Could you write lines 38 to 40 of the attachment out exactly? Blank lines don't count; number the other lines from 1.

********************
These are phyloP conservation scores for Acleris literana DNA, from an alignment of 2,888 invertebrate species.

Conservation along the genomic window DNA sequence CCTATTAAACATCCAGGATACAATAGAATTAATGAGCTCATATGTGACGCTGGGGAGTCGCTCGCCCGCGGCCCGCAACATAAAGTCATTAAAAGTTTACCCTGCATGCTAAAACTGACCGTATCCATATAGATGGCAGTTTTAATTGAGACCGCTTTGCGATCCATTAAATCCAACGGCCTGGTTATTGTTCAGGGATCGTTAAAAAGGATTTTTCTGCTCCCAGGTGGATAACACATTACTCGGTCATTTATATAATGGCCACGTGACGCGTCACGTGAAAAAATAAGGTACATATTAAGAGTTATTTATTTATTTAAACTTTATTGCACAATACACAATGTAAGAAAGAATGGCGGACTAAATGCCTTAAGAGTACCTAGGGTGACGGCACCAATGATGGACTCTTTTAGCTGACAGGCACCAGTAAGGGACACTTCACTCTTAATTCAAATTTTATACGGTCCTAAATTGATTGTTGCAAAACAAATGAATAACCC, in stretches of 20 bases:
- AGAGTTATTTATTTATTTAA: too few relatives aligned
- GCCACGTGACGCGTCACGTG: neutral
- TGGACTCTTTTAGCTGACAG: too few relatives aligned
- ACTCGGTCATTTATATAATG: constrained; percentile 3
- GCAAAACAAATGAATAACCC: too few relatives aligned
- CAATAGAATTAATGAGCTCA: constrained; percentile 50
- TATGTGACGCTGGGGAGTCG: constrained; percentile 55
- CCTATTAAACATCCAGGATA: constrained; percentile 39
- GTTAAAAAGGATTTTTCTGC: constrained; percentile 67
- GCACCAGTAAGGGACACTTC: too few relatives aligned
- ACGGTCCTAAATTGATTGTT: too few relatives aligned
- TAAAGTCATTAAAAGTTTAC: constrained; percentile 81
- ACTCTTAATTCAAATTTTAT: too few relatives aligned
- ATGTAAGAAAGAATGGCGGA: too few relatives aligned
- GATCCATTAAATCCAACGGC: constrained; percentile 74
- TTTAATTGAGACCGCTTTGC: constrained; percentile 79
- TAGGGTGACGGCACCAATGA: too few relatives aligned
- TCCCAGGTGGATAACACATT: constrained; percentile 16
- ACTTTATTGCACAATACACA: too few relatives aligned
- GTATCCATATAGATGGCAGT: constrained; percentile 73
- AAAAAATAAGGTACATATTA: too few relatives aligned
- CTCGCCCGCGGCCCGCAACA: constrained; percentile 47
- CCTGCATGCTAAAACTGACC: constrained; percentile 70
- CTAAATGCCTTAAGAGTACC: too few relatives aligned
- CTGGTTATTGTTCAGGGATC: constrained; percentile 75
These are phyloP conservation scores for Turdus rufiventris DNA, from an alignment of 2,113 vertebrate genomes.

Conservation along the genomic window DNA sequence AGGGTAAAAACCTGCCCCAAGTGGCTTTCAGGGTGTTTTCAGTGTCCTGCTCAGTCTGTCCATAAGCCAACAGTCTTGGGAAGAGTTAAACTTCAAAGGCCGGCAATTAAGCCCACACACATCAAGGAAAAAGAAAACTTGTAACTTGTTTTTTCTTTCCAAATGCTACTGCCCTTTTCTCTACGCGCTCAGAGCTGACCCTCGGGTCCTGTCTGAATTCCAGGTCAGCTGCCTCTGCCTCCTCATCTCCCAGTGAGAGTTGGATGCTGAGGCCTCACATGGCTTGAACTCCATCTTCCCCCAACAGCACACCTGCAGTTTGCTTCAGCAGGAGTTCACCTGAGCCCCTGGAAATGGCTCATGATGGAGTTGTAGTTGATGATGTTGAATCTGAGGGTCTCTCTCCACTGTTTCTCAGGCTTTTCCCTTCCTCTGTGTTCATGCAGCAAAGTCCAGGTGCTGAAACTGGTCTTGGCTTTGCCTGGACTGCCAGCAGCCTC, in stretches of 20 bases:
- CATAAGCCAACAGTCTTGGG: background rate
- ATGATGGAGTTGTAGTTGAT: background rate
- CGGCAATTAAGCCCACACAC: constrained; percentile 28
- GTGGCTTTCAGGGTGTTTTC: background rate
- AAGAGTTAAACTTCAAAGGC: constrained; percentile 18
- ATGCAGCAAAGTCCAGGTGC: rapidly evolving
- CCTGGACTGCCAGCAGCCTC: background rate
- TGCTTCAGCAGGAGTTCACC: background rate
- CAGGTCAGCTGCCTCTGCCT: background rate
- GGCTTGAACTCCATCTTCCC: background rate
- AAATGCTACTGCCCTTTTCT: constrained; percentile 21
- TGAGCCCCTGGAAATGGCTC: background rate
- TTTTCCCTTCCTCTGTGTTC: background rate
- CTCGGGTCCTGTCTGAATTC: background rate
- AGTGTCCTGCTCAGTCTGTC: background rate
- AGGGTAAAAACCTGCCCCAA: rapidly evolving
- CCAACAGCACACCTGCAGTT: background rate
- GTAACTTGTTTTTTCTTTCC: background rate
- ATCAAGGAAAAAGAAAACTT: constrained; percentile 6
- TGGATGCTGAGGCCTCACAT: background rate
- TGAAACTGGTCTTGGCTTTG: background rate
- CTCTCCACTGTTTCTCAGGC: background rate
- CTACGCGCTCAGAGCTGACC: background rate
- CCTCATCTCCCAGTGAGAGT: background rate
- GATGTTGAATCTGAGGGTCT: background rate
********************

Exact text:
- CAGGTCAGCTGCCTCTGCCT: background rate
- GGCTTGAACTCCATCTTCCC: background rate
- AAATGCTACTGCCCTTTTCT: constrained; percentile 21